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Cover of Once Upon a Time in Texas

ONCE UPON A TIME IN TEXAS

A Liberal in the Lone Star State

By David Richards

Focus on American History Series
Don E. Carleton, editor

University of Texas Press
296 pages, 6 x 9 inches
21 black and white illustrations
Out of Print

2002

View details at the University of Texas Press

"[David Richards is] one of the best civil-rights lawyers and one of the best all-purpose battlers for justice this state has ever produced.... One man/one vote, school desegregation, freedom of speech, the list of cases with David Richards' name on them as attorney for those getting shafted by unfair and unconstitutional laws goes on and on. So many of them seem self-evident by now. The shame of legal segregation is so clear to us at this point, we forget when it was worth a person's life to work to change it."
 —Molly Ivins, Fort Worth Star-Telegram

Once upon a time in Texas...there were liberal activists of various stripes who sought to make the state more tolerant and more tolerable. David Richards was one of them. In this fast-paced, often humorous memoir, he remembers the players, the strategy sessions, the legal and political battles, and the wins and losses that brought significant gains in civil rights, voter rights, labor law, and civil liberties to the people of Texas from the 1950s to the 1990s.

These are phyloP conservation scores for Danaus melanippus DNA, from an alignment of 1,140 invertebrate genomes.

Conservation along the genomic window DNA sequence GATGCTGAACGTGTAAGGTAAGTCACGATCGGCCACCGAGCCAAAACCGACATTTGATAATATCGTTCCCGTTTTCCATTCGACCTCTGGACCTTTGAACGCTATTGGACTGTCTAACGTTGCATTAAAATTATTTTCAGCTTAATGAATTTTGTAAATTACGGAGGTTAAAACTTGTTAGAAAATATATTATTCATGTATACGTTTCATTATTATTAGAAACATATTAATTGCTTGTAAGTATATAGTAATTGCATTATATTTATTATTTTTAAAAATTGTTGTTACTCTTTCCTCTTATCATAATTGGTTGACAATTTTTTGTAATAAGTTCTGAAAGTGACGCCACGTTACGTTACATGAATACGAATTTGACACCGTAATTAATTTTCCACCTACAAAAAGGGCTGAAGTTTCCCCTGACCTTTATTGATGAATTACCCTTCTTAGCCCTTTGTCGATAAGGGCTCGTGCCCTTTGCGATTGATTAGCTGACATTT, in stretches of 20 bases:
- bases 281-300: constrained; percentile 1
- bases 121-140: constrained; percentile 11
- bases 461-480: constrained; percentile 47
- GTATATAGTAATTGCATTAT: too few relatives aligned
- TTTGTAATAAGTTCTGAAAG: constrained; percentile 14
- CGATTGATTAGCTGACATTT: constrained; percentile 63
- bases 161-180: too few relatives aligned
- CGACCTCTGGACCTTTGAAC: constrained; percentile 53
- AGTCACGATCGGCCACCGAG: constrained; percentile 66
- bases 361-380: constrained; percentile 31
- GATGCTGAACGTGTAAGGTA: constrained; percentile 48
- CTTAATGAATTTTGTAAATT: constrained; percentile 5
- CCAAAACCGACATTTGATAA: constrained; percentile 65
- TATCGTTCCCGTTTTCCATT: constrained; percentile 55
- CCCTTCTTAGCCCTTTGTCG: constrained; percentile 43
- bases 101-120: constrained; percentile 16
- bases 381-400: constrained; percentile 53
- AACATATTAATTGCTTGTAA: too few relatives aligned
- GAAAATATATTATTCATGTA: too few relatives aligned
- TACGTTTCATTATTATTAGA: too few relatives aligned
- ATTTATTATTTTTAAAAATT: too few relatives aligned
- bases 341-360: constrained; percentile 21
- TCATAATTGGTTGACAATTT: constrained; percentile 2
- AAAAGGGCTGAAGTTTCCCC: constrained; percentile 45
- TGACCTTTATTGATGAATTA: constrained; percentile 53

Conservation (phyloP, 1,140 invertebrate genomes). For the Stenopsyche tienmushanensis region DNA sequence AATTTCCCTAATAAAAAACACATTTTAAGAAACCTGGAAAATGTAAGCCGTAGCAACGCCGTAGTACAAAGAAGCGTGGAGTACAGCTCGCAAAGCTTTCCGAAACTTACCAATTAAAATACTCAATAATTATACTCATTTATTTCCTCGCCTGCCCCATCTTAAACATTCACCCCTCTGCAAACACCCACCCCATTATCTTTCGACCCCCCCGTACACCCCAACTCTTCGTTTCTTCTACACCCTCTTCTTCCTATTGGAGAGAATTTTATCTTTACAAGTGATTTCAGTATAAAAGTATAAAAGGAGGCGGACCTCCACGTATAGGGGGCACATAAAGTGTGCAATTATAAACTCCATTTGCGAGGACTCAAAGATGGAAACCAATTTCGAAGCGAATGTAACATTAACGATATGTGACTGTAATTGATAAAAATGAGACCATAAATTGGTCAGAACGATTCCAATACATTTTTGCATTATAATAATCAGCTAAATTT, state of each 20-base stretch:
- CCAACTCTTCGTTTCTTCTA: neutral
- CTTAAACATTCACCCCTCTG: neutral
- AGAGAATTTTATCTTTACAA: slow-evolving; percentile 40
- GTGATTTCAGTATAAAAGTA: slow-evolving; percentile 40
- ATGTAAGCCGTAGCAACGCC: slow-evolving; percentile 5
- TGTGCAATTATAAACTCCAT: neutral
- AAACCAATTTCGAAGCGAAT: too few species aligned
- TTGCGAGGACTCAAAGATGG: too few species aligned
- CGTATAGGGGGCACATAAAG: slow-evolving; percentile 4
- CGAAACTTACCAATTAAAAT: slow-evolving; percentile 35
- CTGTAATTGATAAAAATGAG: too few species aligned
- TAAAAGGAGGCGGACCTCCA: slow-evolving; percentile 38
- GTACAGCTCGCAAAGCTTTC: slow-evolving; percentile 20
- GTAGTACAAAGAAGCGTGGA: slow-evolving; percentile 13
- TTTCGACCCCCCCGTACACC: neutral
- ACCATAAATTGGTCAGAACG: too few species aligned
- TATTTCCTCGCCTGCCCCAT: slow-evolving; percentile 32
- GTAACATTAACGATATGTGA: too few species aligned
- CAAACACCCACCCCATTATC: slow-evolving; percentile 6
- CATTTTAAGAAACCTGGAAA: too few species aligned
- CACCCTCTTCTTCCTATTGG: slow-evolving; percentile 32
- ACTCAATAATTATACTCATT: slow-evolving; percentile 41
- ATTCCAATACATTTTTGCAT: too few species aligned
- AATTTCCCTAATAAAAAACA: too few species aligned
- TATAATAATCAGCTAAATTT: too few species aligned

In his work as a lawyer, Richards was involved in cases covering voters' rights, school finance reform, and a myriad of civil liberties and free speech cases. In telling these stories, he vividly evokes the "glory days" of Austin liberalism, when a who's who of Texas activists plotted strategy at watering holes such as Scholz Garden and the Armadillo World Headquarters. Likewise, he offers vivid portraits of liberal politicians from Ralph Yarborough to Ann Richards (his former wife), progressive journalists such as Molly Ivins and the Texas Observer staff, and the hippies, hellraisers, and musicians who all challenged Texas's conservative status quo.

Today (2002), David Richards lives in Mill Valley, California. An attorney in private practice since 1957, he has also served as head of litigation in the Texas Attorney General's Office, as general counsel for the Texas AFL-CIO, and as a cooperating attorney for the Texas Civil Liberties Union.

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